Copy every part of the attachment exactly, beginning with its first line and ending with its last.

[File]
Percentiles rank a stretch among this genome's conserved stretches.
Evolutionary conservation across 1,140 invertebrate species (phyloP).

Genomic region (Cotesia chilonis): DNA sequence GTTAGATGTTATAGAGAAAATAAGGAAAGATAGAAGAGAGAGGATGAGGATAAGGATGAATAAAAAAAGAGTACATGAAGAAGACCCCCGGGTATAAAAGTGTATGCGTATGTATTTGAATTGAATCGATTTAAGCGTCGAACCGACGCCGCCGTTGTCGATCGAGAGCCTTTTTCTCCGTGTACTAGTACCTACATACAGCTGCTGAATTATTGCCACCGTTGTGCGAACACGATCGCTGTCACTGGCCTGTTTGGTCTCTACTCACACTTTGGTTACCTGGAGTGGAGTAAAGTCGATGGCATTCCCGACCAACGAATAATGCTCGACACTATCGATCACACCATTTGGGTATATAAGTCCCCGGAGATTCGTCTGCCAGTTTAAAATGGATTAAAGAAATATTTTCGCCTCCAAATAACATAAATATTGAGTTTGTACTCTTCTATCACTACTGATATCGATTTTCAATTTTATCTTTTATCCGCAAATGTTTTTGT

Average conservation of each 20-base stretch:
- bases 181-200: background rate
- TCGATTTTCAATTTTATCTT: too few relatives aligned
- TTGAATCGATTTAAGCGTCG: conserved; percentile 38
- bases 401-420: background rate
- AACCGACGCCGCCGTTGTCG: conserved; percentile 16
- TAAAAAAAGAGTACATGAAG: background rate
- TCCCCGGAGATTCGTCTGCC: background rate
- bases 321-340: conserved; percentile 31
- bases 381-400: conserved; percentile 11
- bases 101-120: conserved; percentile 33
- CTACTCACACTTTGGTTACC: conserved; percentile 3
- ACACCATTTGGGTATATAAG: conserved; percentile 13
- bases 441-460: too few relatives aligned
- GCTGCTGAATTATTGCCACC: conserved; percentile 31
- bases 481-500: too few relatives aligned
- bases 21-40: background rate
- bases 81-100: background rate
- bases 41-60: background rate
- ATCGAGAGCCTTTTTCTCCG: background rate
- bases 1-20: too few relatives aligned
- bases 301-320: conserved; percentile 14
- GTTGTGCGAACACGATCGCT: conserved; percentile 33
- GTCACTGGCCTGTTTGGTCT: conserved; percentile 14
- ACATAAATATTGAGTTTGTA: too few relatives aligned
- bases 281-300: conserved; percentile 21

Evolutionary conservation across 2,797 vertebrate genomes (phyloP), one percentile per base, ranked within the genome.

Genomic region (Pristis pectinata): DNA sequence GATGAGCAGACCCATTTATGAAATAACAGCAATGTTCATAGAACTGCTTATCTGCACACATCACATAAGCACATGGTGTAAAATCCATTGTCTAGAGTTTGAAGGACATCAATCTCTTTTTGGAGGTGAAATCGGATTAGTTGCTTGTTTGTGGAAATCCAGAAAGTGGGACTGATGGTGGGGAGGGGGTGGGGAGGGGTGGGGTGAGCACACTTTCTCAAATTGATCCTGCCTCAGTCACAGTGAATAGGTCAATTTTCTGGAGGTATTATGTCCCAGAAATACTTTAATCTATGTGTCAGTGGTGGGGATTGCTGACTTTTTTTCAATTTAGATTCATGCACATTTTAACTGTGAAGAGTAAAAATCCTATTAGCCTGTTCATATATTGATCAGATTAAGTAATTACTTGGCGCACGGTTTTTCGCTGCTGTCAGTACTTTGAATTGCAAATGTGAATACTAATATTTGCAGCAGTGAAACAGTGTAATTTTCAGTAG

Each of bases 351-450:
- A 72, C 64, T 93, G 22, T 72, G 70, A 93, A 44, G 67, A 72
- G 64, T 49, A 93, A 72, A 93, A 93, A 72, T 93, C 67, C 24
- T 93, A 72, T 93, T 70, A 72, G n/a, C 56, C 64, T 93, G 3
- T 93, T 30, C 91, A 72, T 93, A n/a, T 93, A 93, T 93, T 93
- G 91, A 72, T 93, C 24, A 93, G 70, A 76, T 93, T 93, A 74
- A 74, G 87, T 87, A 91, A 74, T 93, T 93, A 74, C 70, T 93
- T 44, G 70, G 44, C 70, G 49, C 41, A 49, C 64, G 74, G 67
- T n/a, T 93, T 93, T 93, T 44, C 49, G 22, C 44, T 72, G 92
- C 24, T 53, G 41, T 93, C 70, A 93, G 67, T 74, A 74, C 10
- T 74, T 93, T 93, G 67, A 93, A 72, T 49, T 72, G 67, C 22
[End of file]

Percentiles rank a stretch among this genome's conserved stretches.
Evolutionary conservation across 1,140 invertebrate species (phyloP).

Genomic region (Cotesia chilonis): DNA sequence GTTAGATGTTATAGAGAAAATAAGGAAAGATAGAAGAGAGAGGATGAGGATAAGGATGAATAAAAAAAGAGTACATGAAGAAGACCCCCGGGTATAAAAGTGTATGCGTATGTATTTGAATTGAATCGATTTAAGCGTCGAACCGACGCCGCCGTTGTCGATCGAGAGCCTTTTTCTCCGTGTACTAGTACCTACATACAGCTGCTGAATTATTGCCACCGTTGTGCGAACACGATCGCTGTCACTGGCCTGTTTGGTCTCTACTCACACTTTGGTTACCTGGAGTGGAGTAAAGTCGATGGCATTCCCGACCAACGAATAATGCTCGACACTATCGATCACACCATTTGGGTATATAAGTCCCCGGAGATTCGTCTGCCAGTTTAAAATGGATTAAAGAAATATTTTCGCCTCCAAATAACATAAATATTGAGTTTGTACTCTTCTATCACTACTGATATCGATTTTCAATTTTATCTTTTATCCGCAAATGTTTTTGT

Average conservation of each 20-base stretch:
- bases 181-200: background rate
- TCGATTTTCAATTTTATCTT: too few relatives aligned
- TTGAATCGATTTAAGCGTCG: conserved; percentile 38
- bases 401-420: background rate
- AACCGACGCCGCCGTTGTCG: conserved; percentile 16
- TAAAAAAAGAGTACATGAAG: background rate
- TCCCCGGAGATTCGTCTGCC: background rate
- bases 321-340: conserved; percentile 31
- bases 381-400: conserved; percentile 11
- bases 101-120: conserved; percentile 33
- CTACTCACACTTTGGTTACC: conserved; percentile 3
- ACACCATTTGGGTATATAAG: conserved; percentile 13
- bases 441-460: too few relatives aligned
- GCTGCTGAATTATTGCCACC: conserved; percentile 31
- bases 481-500: too few relatives aligned
- bases 21-40: background rate
- bases 81-100: background rate
- bases 41-60: background rate
- ATCGAGAGCCTTTTTCTCCG: background rate
- bases 1-20: too few relatives aligned
- bases 301-320: conserved; percentile 14
- GTTGTGCGAACACGATCGCT: conserved; percentile 33
- GTCACTGGCCTGTTTGGTCT: conserved; percentile 14
- ACATAAATATTGAGTTTGTA: too few relatives aligned
- bases 281-300: conserved; percentile 21

Evolutionary conservation across 2,797 vertebrate genomes (phyloP), one percentile per base, ranked within the genome.

Genomic region (Pristis pectinata): DNA sequence GATGAGCAGACCCATTTATGAAATAACAGCAATGTTCATAGAACTGCTTATCTGCACACATCACATAAGCACATGGTGTAAAATCCATTGTCTAGAGTTTGAAGGACATCAATCTCTTTTTGGAGGTGAAATCGGATTAGTTGCTTGTTTGTGGAAATCCAGAAAGTGGGACTGATGGTGGGGAGGGGGTGGGGAGGGGTGGGGTGAGCACACTTTCTCAAATTGATCCTGCCTCAGTCACAGTGAATAGGTCAATTTTCTGGAGGTATTATGTCCCAGAAATACTTTAATCTATGTGTCAGTGGTGGGGATTGCTGACTTTTTTTCAATTTAGATTCATGCACATTTTAACTGTGAAGAGTAAAAATCCTATTAGCCTGTTCATATATTGATCAGATTAAGTAATTACTTGGCGCACGGTTTTTCGCTGCTGTCAGTACTTTGAATTGCAAATGTGAATACTAATATTTGCAGCAGTGAAACAGTGTAATTTTCAGTAG

Each of bases 351-450:
- A 72, C 64, T 93, G 22, T 72, G 70, A 93, A 44, G 67, A 72
- G 64, T 49, A 93, A 72, A 93, A 93, A 72, T 93, C 67, C 24
- T 93, A 72, T 93, T 70, A 72, G n/a, C 56, C 64, T 93, G 3
- T 93, T 30, C 91, A 72, T 93, A n/a, T 93, A 93, T 93, T 93
- G 91, A 72, T 93, C 24, A 93, G 70, A 76, T 93, T 93, A 74
- A 74, G 87, T 87, A 91, A 74, T 93, T 93, A 74, C 70, T 93
- T 44, G 70, G 44, C 70, G 49, C 41, A 49, C 64, G 74, G 67
- T n/a, T 93, T 93, T 93, T 44, C 49, G 22, C 44, T 72, G 92
- C 24, T 53, G 41, T 93, C 70, A 93, G 67, T 74, A 74, C 10
- T 74, T 93, T 93, G 67, A 93, A 72, T 49, T 72, G 67, C 22